Another provision of the settlement prohibits the district from requiring parents to identify their children by race or ethnicity when they enroll in the district, although it may request such information. That clause may complicate the district's efforts to keep track of the racial composition of each school, which it is also required to do under another provision of the agreement.

Interpretations Differ

Couched in language that in places seems ambiguous and self-contradictory, the deal represents a compromise between parties whose views on the use of race in student assignment sharply diverged. While the plaintiffs wanted the schools to adopt a colorblind posture, the district favored continued racial balancing.

Not surprisingly, the parties voiced differing interpretations of just how race and ethnicity would factor into the future student-assignment equation.

Lawyers for the Chinese-American plaintiffs hailed what they said would be the end of race-based policies in the city schools. But district officials and the NAACP stressed that the district could continue to consider race and ethnicity as long as they were not overriding factors and were used in concert with other considerations, such as a student's socioeconomic status, in determining student placement.

"Race and ethnicity is not excluded," Superintendent Rojas said. "I'm going to use race and ethnicity alongside multiple variables."

Informed of the district's view, two lawyers for the Chinese-American plaintiffs said such a reading of the settlement conflicted with theirs.

"If they say that, we're going to be fighting again really soon," said Anthony K. Lee, a lawyer representing those plaintiffs.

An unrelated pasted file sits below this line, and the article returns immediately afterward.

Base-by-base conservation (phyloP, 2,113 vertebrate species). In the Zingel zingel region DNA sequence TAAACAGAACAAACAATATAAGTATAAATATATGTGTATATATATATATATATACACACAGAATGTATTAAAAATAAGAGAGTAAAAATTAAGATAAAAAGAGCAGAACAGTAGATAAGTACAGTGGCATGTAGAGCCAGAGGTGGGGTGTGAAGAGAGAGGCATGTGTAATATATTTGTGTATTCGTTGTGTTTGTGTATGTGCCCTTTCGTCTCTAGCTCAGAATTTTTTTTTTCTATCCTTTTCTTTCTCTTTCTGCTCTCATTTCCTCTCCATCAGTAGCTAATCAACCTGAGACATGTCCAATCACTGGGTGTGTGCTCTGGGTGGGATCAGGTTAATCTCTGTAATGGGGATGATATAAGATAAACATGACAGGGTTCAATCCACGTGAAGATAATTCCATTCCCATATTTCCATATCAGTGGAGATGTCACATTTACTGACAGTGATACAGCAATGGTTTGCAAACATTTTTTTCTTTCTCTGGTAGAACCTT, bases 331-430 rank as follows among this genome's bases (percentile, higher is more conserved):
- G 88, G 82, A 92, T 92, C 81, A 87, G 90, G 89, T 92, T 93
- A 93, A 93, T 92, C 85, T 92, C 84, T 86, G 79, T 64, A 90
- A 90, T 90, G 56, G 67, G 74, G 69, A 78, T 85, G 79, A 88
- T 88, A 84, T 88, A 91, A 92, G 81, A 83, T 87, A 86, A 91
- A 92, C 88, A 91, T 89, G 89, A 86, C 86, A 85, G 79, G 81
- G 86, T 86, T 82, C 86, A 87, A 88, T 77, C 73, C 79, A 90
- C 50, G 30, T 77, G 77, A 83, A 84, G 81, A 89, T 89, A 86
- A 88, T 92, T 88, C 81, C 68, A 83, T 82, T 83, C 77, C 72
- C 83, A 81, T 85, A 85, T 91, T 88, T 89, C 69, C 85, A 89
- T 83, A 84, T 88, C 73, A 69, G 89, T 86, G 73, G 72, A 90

Another lawyer for the plaintiffs, David I. Levine, said his camp interpreted the settlement to mean that the district could maintain racial and ethnic diversity as a goal and could consider it when developing criteria to determine student placement.

For example, district officials could weigh the racial and ethnic ramifications of giving admissions preference to students from certain neighborhoods or to those who live in public housing, both factors that the district currently uses. But the actual criteria used would have to be race-neutral, Mr. Levine said.

Still, Mr. Levine stressed that such differences could be worked out in the coming months, a sentiment echoed by Mr. Rojas.

"Everybody has compromised here and we're going to make it fly," Mr. Levine said.

'Definitely' an Impact

A focal point of the suit by the Chinese-American students was the admissions system used at the prestigious Lowell High School.

Under the system in place at the time, students had to meet different minimum entrance standards--based on standardized-test results and grades--depending on their ethnic groups. Students from higher-scoring groups, such Chinese-Americans and whites, had to meet higher minimums than those from lower-scoring groups, such as African-Americans and Hispanics. Chinese-American candidates were held to the highest standards, meaning that some were denied admission despite posting higher scores than applicants from other groups who got in.

The goal of the system was to adhere to the racial-balance guidelines set forth in the consent decree, which divided students into nine racial and ethnic categories.

In response to the suit, the district modified the Lowell admissions system in 1996. The revised system does not set separate cutoff points for various ethnic groups, and fills from 70 percent to 80 percent of the freshman class with students chosen solely on the basis of their test scores and grades.

But the remaining candidates are chosen through a system that grants "diversity points" based on students' ethnicity as well as a range of other factors. Students are awarded extra points, for example, if they come from poor families, reside in public housing, or have parents who did not attend college. Black, Hispanic, or American Indian students are also given "special consideration" under the revised system.

E. Anthony Anderson, the assistant superintendent in charge of the district's desegregation program, said he expected Lowell to continue granting that preference in its admission decisions this spring because it was not specifically prohibited from doing so under the settlement. But he predicted that scrapping the racial-balance caps "will definitely have an impact" on the makeup of the next freshman class.

Vol. 18, Issue 24, Pages 1,8-9